QNX is popular for two reasons: flexibility and security. QNX is compatible with a wide array of open source technologies -- such as Android, Java, HTML5, and OpenGL ES -- making it an easy platform to develop applications for. Meanwhile, the fact that BlackBerries currently account for 90% of the U.S. military's mobile devices proves the security of QNX.

QNX's main rival in embedded operating systems is Microsoft's (NASDAQ:MSFT) Windows Embedded. Windows Embedded is the polar opposite of QNX -- it is both difficult to modify and insecure. A 2012 report from MIT Technology Review stated that malware across network-connected Windows Embedded devices in hospitals was "rampant" and noted that the "locked down" nature of Windows Embedded made it nearly impossible to deal with threats.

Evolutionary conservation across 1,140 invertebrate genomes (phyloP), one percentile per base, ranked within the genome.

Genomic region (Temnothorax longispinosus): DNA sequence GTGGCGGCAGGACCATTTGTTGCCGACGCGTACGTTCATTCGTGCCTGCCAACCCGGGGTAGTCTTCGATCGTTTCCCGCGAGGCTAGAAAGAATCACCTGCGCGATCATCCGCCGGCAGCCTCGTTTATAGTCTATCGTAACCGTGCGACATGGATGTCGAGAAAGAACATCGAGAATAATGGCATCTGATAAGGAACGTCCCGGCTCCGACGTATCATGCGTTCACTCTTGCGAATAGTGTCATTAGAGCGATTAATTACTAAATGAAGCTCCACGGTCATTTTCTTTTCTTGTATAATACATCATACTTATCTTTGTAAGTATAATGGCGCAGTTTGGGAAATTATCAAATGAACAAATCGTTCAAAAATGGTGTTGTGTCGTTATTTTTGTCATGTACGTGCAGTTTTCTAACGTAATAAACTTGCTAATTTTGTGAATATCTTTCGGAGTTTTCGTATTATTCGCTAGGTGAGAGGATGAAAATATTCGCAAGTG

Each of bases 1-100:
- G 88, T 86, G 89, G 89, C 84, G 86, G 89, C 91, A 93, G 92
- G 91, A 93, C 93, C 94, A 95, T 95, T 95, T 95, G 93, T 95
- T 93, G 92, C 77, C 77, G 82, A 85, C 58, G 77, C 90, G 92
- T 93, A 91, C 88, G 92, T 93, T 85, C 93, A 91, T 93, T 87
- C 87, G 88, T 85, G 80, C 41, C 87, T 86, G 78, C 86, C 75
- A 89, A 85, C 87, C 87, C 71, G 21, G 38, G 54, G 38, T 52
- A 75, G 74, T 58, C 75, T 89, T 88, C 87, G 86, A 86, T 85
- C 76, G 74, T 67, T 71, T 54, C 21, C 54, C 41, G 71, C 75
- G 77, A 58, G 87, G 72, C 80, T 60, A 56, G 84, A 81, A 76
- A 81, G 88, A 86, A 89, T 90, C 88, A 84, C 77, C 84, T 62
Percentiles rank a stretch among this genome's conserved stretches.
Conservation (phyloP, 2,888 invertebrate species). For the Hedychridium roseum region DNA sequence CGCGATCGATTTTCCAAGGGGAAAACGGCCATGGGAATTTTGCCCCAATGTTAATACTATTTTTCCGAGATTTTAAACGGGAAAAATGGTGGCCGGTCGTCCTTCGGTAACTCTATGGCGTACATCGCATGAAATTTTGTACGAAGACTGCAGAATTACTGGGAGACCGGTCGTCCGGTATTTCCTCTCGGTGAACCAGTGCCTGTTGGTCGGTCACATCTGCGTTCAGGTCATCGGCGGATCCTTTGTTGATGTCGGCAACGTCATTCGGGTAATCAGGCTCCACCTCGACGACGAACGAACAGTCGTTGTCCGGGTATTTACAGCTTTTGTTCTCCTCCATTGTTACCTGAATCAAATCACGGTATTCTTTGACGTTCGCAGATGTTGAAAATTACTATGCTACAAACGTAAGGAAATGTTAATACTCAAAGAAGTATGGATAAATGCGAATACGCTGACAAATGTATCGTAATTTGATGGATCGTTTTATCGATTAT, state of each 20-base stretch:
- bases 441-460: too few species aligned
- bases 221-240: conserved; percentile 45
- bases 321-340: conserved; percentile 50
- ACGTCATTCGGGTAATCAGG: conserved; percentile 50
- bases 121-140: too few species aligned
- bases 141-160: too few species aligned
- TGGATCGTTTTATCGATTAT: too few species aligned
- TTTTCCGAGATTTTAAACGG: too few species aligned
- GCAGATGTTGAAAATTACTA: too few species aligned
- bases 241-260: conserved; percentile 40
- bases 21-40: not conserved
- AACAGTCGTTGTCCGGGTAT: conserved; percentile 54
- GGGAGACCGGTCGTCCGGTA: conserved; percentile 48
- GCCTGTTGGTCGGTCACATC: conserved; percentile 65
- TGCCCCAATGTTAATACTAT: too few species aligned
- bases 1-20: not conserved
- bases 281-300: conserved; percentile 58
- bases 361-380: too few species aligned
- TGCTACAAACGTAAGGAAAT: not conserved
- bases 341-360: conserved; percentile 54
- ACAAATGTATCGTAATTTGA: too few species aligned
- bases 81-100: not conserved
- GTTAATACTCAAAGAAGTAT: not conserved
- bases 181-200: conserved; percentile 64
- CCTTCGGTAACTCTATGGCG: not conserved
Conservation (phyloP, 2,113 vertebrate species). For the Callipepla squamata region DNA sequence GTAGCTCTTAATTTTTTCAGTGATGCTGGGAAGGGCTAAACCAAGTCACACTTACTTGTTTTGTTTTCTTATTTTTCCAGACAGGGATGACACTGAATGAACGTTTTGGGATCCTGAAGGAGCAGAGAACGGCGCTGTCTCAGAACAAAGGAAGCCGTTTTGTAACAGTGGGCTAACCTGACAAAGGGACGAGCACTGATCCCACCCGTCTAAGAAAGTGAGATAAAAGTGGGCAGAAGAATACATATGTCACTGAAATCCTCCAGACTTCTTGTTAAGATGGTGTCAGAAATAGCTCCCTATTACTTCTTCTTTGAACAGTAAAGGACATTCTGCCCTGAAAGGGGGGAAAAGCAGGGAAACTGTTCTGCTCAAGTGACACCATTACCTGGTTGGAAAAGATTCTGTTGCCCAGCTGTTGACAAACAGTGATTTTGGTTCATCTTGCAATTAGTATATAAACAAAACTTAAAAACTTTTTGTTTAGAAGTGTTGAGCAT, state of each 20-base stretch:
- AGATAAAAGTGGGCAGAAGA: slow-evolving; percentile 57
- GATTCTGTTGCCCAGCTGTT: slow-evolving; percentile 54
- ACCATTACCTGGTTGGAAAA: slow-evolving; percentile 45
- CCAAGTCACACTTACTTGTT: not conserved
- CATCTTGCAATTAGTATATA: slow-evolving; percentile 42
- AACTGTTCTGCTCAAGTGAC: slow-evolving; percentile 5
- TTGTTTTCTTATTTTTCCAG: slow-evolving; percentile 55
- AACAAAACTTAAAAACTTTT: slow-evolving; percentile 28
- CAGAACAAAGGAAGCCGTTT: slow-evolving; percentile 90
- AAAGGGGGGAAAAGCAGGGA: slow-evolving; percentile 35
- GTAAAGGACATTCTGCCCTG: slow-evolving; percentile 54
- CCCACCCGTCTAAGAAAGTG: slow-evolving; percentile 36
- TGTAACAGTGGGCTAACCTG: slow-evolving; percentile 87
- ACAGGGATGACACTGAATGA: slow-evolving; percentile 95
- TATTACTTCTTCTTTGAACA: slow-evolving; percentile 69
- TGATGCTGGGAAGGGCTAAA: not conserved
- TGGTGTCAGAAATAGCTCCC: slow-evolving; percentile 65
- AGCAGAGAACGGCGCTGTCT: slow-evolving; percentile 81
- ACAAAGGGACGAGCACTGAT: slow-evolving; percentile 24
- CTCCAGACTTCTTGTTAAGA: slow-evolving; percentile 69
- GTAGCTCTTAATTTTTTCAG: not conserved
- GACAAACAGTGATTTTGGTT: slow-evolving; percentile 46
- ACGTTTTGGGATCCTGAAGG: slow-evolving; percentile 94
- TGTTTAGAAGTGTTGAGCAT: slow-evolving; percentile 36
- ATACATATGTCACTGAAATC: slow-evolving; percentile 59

A secure foundation for iOS and Android in hospitals
To understand the future of QNX in hospitals, we should consider how it works in cars. CarPlay and Android Auto are not operating systems -- they merely "hook" onto QNX's underlying operating system in vehicles. When the driver takes a seat in the vehicle, his or her iPhone or Android device is mirrored onto the dashboard's touchscreen with an optimized view.

Since smartphone and tablet use has risen in hospitals thanks to the relaxation of BYOD (bring your own device) policies, we can think of the QNX medical devices as "cars" and doctors as "drivers." In the future, a doctor could enter an operating room with the patient's data on an iPad, set it down, and have its display mirrored directly onto an overhead display. QNX devices could also communicate with Google Glass, in the same way Philips' IntelliVue patient monitoring devices interacted with Glass during its proof-of-concept demonstration last October.